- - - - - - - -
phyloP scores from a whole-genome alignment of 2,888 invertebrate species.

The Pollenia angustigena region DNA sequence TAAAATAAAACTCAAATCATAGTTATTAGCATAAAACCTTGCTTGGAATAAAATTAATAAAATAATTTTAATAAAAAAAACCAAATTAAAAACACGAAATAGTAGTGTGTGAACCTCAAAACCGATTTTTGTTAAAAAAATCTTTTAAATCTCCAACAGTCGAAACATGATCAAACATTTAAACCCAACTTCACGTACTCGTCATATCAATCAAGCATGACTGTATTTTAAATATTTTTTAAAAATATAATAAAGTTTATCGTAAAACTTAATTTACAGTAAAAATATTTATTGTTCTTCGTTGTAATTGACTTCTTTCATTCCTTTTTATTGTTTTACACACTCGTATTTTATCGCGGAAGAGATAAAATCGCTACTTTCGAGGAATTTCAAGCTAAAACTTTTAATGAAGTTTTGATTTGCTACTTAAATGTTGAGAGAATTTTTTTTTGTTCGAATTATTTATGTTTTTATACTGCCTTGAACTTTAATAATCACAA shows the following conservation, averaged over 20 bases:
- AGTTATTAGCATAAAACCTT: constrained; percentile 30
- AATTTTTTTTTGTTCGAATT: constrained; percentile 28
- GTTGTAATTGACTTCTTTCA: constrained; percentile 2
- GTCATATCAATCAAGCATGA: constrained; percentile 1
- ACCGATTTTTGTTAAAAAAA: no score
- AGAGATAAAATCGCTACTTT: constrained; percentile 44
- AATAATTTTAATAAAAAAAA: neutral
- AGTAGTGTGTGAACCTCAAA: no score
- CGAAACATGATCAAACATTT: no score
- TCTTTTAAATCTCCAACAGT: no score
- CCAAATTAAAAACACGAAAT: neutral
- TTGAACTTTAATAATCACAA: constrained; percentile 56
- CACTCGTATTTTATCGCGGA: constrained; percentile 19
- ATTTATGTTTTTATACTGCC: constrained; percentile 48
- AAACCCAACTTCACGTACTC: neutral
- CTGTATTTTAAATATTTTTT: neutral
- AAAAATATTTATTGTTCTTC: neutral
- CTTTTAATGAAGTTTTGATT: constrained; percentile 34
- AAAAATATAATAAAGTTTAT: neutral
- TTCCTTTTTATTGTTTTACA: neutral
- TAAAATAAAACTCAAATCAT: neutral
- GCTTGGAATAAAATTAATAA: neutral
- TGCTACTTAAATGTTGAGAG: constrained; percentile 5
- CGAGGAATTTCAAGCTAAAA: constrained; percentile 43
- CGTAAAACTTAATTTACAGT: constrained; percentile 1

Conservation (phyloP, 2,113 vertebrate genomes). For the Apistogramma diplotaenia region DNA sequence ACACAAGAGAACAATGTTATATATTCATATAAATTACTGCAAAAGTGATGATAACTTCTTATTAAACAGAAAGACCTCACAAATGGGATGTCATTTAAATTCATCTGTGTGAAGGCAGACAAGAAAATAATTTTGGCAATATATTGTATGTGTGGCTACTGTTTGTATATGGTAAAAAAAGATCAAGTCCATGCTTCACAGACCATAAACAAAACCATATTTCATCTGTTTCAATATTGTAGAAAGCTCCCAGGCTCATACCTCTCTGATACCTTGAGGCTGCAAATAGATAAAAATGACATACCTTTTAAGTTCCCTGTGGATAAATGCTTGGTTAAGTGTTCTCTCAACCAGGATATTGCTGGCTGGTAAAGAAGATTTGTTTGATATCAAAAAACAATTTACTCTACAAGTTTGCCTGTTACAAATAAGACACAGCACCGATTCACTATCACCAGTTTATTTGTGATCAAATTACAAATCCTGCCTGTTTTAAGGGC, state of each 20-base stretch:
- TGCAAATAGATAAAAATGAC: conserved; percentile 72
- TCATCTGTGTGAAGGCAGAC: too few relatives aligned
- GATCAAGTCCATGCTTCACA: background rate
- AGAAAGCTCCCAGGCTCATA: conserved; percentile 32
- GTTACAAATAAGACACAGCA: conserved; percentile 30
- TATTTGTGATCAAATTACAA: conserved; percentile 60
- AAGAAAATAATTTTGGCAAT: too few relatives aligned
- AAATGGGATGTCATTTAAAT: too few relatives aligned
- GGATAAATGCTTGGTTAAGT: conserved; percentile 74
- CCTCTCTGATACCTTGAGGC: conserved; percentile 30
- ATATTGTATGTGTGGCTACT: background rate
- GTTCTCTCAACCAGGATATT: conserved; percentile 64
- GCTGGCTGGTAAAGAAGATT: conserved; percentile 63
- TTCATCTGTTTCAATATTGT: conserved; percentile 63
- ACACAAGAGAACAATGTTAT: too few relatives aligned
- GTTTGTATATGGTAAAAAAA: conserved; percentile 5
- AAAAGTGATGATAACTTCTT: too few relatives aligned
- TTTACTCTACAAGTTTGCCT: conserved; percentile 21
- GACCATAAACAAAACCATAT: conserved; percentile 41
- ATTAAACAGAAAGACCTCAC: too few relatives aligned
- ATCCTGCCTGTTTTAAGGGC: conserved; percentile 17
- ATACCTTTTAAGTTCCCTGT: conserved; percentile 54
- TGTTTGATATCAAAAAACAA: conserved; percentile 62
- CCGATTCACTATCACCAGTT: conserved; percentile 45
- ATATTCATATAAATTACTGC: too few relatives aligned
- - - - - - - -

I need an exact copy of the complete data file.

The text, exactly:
phyloP scores from a whole-genome alignment of 2,888 invertebrate species.

The Pollenia angustigena region DNA sequence TAAAATAAAACTCAAATCATAGTTATTAGCATAAAACCTTGCTTGGAATAAAATTAATAAAATAATTTTAATAAAAAAAACCAAATTAAAAACACGAAATAGTAGTGTGTGAACCTCAAAACCGATTTTTGTTAAAAAAATCTTTTAAATCTCCAACAGTCGAAACATGATCAAACATTTAAACCCAACTTCACGTACTCGTCATATCAATCAAGCATGACTGTATTTTAAATATTTTTTAAAAATATAATAAAGTTTATCGTAAAACTTAATTTACAGTAAAAATATTTATTGTTCTTCGTTGTAATTGACTTCTTTCATTCCTTTTTATTGTTTTACACACTCGTATTTTATCGCGGAAGAGATAAAATCGCTACTTTCGAGGAATTTCAAGCTAAAACTTTTAATGAAGTTTTGATTTGCTACTTAAATGTTGAGAGAATTTTTTTTTGTTCGAATTATTTATGTTTTTATACTGCCTTGAACTTTAATAATCACAA shows the following conservation, averaged over 20 bases:
- AGTTATTAGCATAAAACCTT: constrained; percentile 30
- AATTTTTTTTTGTTCGAATT: constrained; percentile 28
- GTTGTAATTGACTTCTTTCA: constrained; percentile 2
- GTCATATCAATCAAGCATGA: constrained; percentile 1
- ACCGATTTTTGTTAAAAAAA: no score
- AGAGATAAAATCGCTACTTT: constrained; percentile 44
- AATAATTTTAATAAAAAAAA: neutral
- AGTAGTGTGTGAACCTCAAA: no score
- CGAAACATGATCAAACATTT: no score
- TCTTTTAAATCTCCAACAGT: no score
- CCAAATTAAAAACACGAAAT: neutral
- TTGAACTTTAATAATCACAA: constrained; percentile 56
- CACTCGTATTTTATCGCGGA: constrained; percentile 19
- ATTTATGTTTTTATACTGCC: constrained; percentile 48
- AAACCCAACTTCACGTACTC: neutral
- CTGTATTTTAAATATTTTTT: neutral
- AAAAATATTTATTGTTCTTC: neutral
- CTTTTAATGAAGTTTTGATT: constrained; percentile 34
- AAAAATATAATAAAGTTTAT: neutral
- TTCCTTTTTATTGTTTTACA: neutral
- TAAAATAAAACTCAAATCAT: neutral
- GCTTGGAATAAAATTAATAA: neutral
- TGCTACTTAAATGTTGAGAG: constrained; percentile 5
- CGAGGAATTTCAAGCTAAAA: constrained; percentile 43
- CGTAAAACTTAATTTACAGT: constrained; percentile 1

Conservation (phyloP, 2,113 vertebrate genomes). For the Apistogramma diplotaenia region DNA sequence ACACAAGAGAACAATGTTATATATTCATATAAATTACTGCAAAAGTGATGATAACTTCTTATTAAACAGAAAGACCTCACAAATGGGATGTCATTTAAATTCATCTGTGTGAAGGCAGACAAGAAAATAATTTTGGCAATATATTGTATGTGTGGCTACTGTTTGTATATGGTAAAAAAAGATCAAGTCCATGCTTCACAGACCATAAACAAAACCATATTTCATCTGTTTCAATATTGTAGAAAGCTCCCAGGCTCATACCTCTCTGATACCTTGAGGCTGCAAATAGATAAAAATGACATACCTTTTAAGTTCCCTGTGGATAAATGCTTGGTTAAGTGTTCTCTCAACCAGGATATTGCTGGCTGGTAAAGAAGATTTGTTTGATATCAAAAAACAATTTACTCTACAAGTTTGCCTGTTACAAATAAGACACAGCACCGATTCACTATCACCAGTTTATTTGTGATCAAATTACAAATCCTGCCTGTTTTAAGGGC, state of each 20-base stretch:
- TGCAAATAGATAAAAATGAC: conserved; percentile 72
- TCATCTGTGTGAAGGCAGAC: too few relatives aligned
- GATCAAGTCCATGCTTCACA: background rate
- AGAAAGCTCCCAGGCTCATA: conserved; percentile 32
- GTTACAAATAAGACACAGCA: conserved; percentile 30
- TATTTGTGATCAAATTACAA: conserved; percentile 60
- AAGAAAATAATTTTGGCAAT: too few relatives aligned
- AAATGGGATGTCATTTAAAT: too few relatives aligned
- GGATAAATGCTTGGTTAAGT: conserved; percentile 74
- CCTCTCTGATACCTTGAGGC: conserved; percentile 30
- ATATTGTATGTGTGGCTACT: background rate
- GTTCTCTCAACCAGGATATT: conserved; percentile 64
- GCTGGCTGGTAAAGAAGATT: conserved; percentile 63
- TTCATCTGTTTCAATATTGT: conserved; percentile 63
- ACACAAGAGAACAATGTTAT: too few relatives aligned
- GTTTGTATATGGTAAAAAAA: conserved; percentile 5
- AAAAGTGATGATAACTTCTT: too few relatives aligned
- TTTACTCTACAAGTTTGCCT: conserved; percentile 21
- GACCATAAACAAAACCATAT: conserved; percentile 41
- ATTAAACAGAAAGACCTCAC: too few relatives aligned
- ATCCTGCCTGTTTTAAGGGC: conserved; percentile 17
- ATACCTTTTAAGTTCCCTGT: conserved; percentile 54
- TGTTTGATATCAAAAAACAA: conserved; percentile 62
- CCGATTCACTATCACCAGTT: conserved; percentile 45
- ATATTCATATAAATTACTGC: too few relatives aligned